You are now responsible for InfoSec — Where to start?
Congratulations! You have a new job as something like CISO (Chief Information Security Officer), CSO (Chief Security Officer), Head of Information Security or similar. This can be a great gig or it can be your worst nightmare (sometimes more or less at the same time).
But first, some possible origin stories for you, which might influence your experience and where you should focus for personal development:
Former CISO in different company and/or industry
You know the ropes, but might have to get used to a different industry or company size. At the very least, there will likely be a different culture to your previous organisation and as we all know:
Former consultant from a more security management oriented background (e.g. Ex-Big4)
You spent the last years working on Information Security with Powerpoint and navigating a lot of Type-A personalities between your firm’s partners and clients who either don’t really know what they want/need or think they know exactly what they need but in the end is more an internal power play. You probably even have a technical background originally (such as computer science major) but the only code you have touched for years are complicated Excel VLOOKUPS (however, you are a little bit proud that your spreadsheets can crash an average laptop’s CPU). You have been trying to keep up on the technical InfoSec side by religiously reading Bruce Schneier, Brian Krebs, The Hacker News and Heisec (not to forget Taylor Swift) and feel like you could still totally get deep into all that stuff if you want to and you would spend the time. Queue the rude awakening of realising that you don’t really know all that much about how to actually run an InfoSec program on the real “battlefield” and that the mode of working is very different to what you’re used to (millions of things constantly raining down on you — maybe the clients didn’t lie after all, when they said that they have no time at all to answer your questions right in this instant).
Former technical InfoSec consultant, PenTester, SecOps member, incident responder, forensics specialist
You were the elite in what you did and especially in running offensive security operations, monitoring servers, controlling the bytes running through the network. After all, this is all you need to know to totally secure something — Security is a tech problem and has to be solved with tech, right? Who needs all that management crap? Well, welcome to the world of budgets and politics and the realities of divergent priorities and conflicting goals in complex organisations. How you structure and communicate highly complex technical and risk issues in a way that business departments and board members actually understand what you are talking about, does in fact matter in this world. Balancing all these different strings is inherently a people matter and really more an art than a science. You might even come to realise that security, more than most other IT-focused disciplines, is fundamentally a human problem and tech is only there to support it.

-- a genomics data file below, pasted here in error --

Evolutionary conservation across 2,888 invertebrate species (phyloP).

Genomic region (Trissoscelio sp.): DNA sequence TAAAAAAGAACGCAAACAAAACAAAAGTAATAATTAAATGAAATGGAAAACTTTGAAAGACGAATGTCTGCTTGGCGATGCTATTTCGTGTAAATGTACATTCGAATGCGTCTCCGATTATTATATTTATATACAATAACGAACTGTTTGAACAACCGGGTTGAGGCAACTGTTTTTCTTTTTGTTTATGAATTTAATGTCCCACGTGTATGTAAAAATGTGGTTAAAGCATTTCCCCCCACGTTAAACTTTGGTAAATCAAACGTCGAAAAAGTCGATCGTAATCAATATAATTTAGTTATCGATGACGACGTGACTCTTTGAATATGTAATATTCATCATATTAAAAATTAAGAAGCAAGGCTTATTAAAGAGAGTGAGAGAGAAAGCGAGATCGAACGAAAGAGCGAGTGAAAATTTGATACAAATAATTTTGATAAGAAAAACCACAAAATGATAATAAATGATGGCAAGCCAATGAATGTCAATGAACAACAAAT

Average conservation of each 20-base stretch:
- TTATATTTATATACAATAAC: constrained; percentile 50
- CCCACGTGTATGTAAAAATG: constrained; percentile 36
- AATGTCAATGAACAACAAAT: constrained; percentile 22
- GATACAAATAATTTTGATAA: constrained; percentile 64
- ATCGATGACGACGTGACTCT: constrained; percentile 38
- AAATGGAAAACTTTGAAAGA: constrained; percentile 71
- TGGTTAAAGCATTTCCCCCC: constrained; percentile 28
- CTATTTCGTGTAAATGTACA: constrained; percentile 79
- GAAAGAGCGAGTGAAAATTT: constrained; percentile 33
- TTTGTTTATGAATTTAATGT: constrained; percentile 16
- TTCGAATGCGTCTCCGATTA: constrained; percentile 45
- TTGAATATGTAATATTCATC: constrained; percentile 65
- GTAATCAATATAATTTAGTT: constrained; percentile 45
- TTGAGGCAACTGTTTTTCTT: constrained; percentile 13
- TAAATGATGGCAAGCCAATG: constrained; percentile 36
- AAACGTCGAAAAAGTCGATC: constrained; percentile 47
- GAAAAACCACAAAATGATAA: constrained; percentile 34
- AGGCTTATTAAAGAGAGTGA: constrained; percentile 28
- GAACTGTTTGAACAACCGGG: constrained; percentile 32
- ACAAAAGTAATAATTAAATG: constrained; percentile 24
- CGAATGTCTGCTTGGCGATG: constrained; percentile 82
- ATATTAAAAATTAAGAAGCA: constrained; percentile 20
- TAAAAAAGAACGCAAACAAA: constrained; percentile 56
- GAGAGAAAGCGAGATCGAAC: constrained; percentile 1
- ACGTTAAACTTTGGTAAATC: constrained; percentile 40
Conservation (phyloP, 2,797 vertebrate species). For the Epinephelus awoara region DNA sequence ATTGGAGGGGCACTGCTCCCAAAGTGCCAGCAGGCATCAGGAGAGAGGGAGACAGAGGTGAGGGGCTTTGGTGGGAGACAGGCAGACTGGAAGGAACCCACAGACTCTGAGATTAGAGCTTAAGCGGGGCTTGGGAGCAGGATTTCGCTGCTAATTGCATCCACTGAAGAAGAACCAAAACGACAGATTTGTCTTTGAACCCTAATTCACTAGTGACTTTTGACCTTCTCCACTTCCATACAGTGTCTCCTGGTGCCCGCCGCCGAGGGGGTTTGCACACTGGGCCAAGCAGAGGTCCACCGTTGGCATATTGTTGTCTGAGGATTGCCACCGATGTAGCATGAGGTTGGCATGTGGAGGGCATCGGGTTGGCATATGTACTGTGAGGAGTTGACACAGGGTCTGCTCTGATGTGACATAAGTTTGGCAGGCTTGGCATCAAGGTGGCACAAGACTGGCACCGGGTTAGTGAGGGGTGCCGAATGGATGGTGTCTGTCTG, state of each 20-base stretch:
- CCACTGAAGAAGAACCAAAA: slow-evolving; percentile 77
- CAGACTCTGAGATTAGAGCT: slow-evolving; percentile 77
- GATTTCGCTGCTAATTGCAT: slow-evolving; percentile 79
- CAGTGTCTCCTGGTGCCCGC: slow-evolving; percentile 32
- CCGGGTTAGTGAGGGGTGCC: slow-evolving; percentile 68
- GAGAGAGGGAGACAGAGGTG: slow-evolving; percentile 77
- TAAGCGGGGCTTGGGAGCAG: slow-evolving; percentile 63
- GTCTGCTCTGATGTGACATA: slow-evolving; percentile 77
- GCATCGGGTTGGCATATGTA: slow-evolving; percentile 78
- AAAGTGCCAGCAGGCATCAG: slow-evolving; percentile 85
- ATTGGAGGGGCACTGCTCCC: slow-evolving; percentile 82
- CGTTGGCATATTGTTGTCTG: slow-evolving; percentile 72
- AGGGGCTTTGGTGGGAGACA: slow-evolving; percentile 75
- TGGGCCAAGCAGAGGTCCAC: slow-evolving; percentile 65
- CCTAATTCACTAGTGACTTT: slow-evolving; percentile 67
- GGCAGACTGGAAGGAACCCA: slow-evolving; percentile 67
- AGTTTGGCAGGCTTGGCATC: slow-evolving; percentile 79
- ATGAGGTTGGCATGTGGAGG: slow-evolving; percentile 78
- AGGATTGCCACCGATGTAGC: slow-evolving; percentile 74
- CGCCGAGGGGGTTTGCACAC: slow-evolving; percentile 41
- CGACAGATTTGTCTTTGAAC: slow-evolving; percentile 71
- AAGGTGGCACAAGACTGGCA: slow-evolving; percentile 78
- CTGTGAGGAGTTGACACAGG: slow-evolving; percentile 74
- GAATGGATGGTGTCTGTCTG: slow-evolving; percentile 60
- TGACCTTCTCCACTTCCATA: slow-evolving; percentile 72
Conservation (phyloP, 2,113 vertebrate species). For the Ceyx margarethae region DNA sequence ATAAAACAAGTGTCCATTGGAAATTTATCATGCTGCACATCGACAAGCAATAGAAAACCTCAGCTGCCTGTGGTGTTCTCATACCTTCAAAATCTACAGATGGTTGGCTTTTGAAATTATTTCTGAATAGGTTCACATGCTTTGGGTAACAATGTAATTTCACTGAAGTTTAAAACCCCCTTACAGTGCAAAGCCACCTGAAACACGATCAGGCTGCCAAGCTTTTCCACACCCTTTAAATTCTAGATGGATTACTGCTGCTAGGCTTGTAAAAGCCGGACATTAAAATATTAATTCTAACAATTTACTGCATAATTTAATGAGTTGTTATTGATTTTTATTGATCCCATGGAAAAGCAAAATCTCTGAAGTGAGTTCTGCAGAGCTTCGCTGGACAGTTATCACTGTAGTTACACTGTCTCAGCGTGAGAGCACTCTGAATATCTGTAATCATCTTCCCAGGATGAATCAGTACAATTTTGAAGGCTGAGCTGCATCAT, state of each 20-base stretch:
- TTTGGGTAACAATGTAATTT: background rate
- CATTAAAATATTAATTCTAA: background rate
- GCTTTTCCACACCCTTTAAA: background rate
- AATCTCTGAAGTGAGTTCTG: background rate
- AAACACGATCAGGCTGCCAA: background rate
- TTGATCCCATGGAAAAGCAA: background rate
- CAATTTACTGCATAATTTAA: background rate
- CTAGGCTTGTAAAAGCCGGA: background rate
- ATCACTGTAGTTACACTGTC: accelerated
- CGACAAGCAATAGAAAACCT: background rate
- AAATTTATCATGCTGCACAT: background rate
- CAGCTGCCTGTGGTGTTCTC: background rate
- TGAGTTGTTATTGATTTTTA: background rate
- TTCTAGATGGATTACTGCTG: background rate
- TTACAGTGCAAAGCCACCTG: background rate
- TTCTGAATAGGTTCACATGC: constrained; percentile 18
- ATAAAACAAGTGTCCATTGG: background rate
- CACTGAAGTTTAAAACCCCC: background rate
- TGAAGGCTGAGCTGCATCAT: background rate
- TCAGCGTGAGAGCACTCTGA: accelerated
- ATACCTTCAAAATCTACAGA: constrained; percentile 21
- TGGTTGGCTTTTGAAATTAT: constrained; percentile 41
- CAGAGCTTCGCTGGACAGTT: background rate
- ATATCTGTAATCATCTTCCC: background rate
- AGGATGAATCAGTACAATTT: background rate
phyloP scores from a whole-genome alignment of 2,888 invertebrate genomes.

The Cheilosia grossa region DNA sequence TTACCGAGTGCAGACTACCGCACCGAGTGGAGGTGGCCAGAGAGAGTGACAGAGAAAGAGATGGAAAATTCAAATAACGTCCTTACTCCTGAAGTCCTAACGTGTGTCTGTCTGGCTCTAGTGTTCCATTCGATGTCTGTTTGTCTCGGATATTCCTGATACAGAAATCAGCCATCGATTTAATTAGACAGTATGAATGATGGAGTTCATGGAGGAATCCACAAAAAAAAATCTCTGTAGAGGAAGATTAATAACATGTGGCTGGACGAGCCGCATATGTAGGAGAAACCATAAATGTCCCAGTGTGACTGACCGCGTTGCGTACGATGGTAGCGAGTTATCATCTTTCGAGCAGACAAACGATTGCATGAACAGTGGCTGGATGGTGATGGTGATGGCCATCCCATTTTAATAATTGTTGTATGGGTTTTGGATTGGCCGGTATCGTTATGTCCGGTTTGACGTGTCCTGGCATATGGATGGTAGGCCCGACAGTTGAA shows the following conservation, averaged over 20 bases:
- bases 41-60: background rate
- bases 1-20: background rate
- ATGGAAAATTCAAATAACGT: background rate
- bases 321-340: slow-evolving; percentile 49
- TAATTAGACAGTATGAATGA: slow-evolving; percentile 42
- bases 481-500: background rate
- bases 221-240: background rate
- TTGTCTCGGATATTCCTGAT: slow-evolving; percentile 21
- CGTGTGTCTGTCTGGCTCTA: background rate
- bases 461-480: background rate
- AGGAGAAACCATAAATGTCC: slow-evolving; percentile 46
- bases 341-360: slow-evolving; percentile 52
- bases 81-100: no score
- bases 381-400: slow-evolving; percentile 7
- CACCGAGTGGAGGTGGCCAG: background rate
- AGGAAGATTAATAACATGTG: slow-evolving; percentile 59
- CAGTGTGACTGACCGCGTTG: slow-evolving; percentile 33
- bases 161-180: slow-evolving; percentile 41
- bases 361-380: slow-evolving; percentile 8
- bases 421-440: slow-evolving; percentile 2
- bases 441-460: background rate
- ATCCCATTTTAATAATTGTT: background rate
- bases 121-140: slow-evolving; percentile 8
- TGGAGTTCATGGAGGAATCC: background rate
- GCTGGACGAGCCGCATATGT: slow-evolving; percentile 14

Former member of the organisation’s IT department in other role
Well, you know the company, the important players (of course all the business people are clueless about tech and only you know better) and you even already took care of security, when you where the Active Directory or network administrator. What can go wrong? Well, first try to accept as fast as possible that you are no longer a part of IT (even if you might formally still belong to that department). You now have to play a different role and parts of your objectives are diametrically opposed to IT’s. Also, be prepared to learn that what you thought about security is at best outdated (network firewalls and AV anyone?) and at worst completely wrong.
So, what should you do?
Stay tuned for part 2 of this article series, where I will give you some battle-tested tips structured around different time frames (e.g. what questions to ask before accepting that new gig, how to prepare before starting your new role, how to survive your first week/month/100 days/year, and how to build a strategic 3 year plan).
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